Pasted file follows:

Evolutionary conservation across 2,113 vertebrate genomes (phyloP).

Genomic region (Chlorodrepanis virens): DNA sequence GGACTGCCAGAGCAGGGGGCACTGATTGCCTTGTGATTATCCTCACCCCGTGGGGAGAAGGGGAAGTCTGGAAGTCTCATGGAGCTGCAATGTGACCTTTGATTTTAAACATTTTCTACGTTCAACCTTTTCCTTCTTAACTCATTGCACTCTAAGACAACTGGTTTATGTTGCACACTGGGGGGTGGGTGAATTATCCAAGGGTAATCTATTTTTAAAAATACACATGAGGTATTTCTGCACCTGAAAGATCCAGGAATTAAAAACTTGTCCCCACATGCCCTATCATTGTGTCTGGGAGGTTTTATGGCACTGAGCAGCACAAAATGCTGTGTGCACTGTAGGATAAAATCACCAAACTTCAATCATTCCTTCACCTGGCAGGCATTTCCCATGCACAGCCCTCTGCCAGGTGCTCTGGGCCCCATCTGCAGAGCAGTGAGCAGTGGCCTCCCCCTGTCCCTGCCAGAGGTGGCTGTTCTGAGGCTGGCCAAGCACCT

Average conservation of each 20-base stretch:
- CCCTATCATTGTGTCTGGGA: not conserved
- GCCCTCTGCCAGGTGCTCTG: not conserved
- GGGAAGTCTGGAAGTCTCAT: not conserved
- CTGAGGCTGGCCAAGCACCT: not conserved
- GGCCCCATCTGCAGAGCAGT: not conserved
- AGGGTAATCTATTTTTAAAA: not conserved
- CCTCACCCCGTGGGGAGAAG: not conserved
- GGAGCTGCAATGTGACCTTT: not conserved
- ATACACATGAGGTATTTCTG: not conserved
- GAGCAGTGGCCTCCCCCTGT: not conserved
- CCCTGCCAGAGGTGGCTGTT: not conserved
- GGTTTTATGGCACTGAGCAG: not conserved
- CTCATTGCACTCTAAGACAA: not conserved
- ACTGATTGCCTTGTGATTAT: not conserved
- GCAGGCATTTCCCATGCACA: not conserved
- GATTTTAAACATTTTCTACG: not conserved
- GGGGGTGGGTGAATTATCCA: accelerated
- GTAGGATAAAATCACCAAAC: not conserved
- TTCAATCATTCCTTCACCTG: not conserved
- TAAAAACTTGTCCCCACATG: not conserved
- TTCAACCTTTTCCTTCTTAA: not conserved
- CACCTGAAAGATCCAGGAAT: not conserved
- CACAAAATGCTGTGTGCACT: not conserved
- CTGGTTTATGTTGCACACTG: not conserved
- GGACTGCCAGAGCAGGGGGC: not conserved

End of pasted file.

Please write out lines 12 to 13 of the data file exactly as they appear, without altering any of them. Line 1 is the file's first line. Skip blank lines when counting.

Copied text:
- ATACACATGAGGTATTTCTG: not conserved
- GAGCAGTGGCCTCCCCCTGT: not conserved